1. a man in stories and films called Westerns about the North American West
2. a man whose job is to look after cows on a ranch in the US
3. British: someone in business who provides goods or services that are of very bad quality
Origin and usage
The term cowboy, originally written cow-boy, was first used by the author Jonathan Swift in the early 18th century to refer to a boy who looked after cows. The common current meaning (2 above) dates from the mid 19th century, when it was still hyphenated. The word was first used to refer to an unscrupulous or incompetent trader in the 1970s.
There are many terms that can be used to refer to a man who takes care of cattle, including cattleman, herdsman, herder and cowhand. While these have mostly remained confined to their original meaning, the meaning of cowboy has been extended, at first as a derogatory term for Americans who opposed independence. The term was then applied to the characters who herded cattle in the North American West in the latter part of the 19th century and who became the protagonists of the genre known as westerns. The rough-and-ready nature and often lawless behaviour of these characters led to an extended meaning of ‘wild young man’ which was itself subsequently extended to mean incompetent or unqualified tradespeople who prey on the unwary. Cowboy features in compounds such as cowboy hat and cowboy boots, while country music features singing cowboys, lonesome cowboys and even rhinestone cowboys.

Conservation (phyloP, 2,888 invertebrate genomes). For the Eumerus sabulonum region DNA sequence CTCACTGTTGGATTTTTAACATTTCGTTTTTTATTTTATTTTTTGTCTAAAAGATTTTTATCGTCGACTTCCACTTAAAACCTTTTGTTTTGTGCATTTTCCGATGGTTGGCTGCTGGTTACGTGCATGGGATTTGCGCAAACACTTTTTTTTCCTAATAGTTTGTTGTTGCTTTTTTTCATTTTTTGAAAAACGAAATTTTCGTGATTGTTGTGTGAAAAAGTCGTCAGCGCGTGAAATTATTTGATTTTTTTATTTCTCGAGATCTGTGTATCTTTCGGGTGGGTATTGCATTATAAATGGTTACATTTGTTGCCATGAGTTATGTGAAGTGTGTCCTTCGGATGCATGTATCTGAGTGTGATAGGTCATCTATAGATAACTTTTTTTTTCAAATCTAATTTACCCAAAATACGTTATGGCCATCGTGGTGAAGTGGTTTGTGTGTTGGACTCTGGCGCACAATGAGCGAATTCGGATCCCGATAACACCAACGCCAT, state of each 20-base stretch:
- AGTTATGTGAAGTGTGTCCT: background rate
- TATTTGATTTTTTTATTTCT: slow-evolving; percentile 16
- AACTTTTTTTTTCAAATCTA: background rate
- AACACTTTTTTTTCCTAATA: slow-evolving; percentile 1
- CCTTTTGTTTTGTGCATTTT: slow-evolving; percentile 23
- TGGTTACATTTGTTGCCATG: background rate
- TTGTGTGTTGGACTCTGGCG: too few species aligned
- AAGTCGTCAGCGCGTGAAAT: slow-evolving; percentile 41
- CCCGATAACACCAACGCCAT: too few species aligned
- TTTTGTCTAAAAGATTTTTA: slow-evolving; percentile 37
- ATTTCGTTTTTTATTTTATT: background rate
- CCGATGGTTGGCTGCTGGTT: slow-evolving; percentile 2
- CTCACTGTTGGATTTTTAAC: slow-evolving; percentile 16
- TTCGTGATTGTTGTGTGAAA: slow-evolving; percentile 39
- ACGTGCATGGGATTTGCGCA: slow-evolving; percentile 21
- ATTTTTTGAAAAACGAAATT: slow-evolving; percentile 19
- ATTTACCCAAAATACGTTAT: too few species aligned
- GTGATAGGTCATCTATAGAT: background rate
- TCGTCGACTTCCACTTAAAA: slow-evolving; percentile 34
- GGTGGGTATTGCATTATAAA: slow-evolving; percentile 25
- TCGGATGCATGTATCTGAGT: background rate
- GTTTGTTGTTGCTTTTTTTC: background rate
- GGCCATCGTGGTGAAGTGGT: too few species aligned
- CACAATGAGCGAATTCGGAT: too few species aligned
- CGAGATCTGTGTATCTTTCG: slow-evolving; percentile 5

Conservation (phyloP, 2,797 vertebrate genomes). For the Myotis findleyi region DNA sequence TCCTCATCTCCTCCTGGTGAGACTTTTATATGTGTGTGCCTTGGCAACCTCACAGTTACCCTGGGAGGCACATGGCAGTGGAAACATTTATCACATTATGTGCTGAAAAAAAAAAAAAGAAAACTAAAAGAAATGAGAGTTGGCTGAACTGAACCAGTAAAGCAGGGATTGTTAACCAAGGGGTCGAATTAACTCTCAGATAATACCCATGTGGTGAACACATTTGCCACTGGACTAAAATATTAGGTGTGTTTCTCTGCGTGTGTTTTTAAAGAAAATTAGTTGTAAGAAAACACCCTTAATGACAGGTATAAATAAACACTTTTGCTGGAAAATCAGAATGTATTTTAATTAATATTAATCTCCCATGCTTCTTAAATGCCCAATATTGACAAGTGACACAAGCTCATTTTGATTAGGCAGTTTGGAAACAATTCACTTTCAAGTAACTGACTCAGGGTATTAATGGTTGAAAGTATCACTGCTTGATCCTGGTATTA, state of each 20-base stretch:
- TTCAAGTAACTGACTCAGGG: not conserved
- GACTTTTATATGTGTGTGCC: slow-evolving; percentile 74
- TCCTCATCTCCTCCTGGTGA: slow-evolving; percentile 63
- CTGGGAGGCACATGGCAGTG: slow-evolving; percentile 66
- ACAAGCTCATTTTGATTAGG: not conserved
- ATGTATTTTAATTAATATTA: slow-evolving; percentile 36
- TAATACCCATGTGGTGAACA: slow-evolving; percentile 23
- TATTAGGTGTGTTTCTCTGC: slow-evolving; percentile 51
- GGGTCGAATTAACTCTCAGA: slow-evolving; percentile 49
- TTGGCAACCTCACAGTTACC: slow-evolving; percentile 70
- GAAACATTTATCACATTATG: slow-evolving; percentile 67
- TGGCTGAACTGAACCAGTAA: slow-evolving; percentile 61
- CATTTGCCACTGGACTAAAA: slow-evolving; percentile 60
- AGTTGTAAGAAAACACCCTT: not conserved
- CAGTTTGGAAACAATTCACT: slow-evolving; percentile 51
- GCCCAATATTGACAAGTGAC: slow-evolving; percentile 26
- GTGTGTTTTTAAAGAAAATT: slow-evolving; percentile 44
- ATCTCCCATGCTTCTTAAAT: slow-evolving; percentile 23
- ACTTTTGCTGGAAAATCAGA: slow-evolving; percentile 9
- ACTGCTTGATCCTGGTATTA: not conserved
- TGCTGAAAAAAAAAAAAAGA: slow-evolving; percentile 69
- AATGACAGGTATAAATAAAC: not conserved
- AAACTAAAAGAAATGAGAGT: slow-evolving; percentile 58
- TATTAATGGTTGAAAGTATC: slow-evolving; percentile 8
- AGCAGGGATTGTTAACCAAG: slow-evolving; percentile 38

“Let him ride a horse. He’s a cowboy ain’t he?”
Nathanael West, The Day of the Locust
“I’m like 6’2 when I wear heels, so I tend to wear cowboy boots a lot.”
cattleman, cowhand, gaucho, herdsman